The Town is really one urban street, along which are some impressive architectural structures, with the exceptions of the iconic bottle ovens, of which, sadly, there are no remaining examples. Tunstall has some interesting historical places of worship. Stoke-on-Trent has a strong Methodist tradition. John Wesley the father of Methodism, famously preached at Mow Cop which could claim to be the origin of the Wesleyian Methodist Church. There were no churches in Mow Cop and Wesley preached in the open. Wesley, an Anglican, formed the Methodist Church as he felt that the established church had lost empathy with ordinary working people. After his death in 1791, as is often the case, infighting and reform were to follow. The Methodists were ‘staying in their churches’ and some felt that Wesley’s way had been lost. A reformed body was to be established, Primitive Methodism. The ‘Prims’ as they became known locally were formed by Hugh Bourne (1772-1852) and William Clowes (1780-1851). The first Primitive Methodist Chapel was built by Hugh Bourne in Tunstall in 1811. Bourne was nothing if not prudent. He designed his chapel in the form of a row of houses. It had no dividing walls and only one entrance. In the event of the failure of the new movement, all would not be lost and the chapel could be converted into dwellings and sold off! Bourne need not have worried as the new brand of Methodism became very popular with the Potteries working classes. The small chapel could not accommodate growing congregations and it was rebuilt on a larger scale, opening ion 1860 as the great ‘cathedral’ of Primitive Methodism – Jubilee Chapel, Tunstall.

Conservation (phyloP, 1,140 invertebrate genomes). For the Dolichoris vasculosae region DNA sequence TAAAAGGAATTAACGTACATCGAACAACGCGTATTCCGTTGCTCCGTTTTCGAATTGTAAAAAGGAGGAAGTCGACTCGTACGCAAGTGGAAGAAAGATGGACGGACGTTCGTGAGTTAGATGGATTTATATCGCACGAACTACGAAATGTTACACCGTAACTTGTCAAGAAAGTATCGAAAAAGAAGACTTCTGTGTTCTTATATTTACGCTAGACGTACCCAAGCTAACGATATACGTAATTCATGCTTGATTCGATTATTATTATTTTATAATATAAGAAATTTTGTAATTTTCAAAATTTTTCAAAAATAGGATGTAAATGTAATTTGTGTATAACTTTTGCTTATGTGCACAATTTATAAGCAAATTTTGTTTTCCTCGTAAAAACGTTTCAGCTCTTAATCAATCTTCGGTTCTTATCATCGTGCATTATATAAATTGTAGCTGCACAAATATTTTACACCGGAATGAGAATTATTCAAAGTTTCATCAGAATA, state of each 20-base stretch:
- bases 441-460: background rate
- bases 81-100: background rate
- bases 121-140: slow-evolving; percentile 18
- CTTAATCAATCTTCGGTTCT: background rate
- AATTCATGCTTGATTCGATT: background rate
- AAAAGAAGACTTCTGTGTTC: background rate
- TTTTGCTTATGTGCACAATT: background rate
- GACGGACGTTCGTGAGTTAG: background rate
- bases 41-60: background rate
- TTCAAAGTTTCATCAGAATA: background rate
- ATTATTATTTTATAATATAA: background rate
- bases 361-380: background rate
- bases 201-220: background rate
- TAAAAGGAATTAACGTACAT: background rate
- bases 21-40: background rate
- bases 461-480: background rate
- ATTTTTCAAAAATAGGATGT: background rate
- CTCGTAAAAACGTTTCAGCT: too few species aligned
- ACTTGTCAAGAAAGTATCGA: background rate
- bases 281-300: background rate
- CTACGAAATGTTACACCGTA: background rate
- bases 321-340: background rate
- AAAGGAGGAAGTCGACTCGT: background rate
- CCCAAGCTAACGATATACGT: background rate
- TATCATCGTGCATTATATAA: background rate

The Roman Catholic Church

Image Copyright castlecomfortcentre.com
The Church of The Sacred Heart is also is a well known landmark in Tunstall. The Church, with its copper domes, dominates the landscape, especially from High Lane. The church, sited on Queen’s Avenue, is really a testimony to one legendary man, Father P.J.Ryan. He it was who had the vision to give Tunstall Catholics the finest church in the area. He commissioned an architect, J.S. Brocklesby, with a demanding brief and that was to design the biggest, most imposing and most beautiful church in the area. Fr Ryan dragged Brocklesby all over Europe looking for inspiration. I suspect that he never intended to give the architect free reign and Brocklesby finally gave up on the task. Undaunted Fr Ryan decided to go it alone, and, with the help of unpaid, almost pressed labour, the church was completed and opened in 1930. Such was the compelling character of this ‘turbulent priest’ that it is said that his funeral procession was some five miles long and brought the Potteries to a standstill. In a largely Protestant area, with the sometimes suspicious fears of Catholicism, this speaks volumes about the man.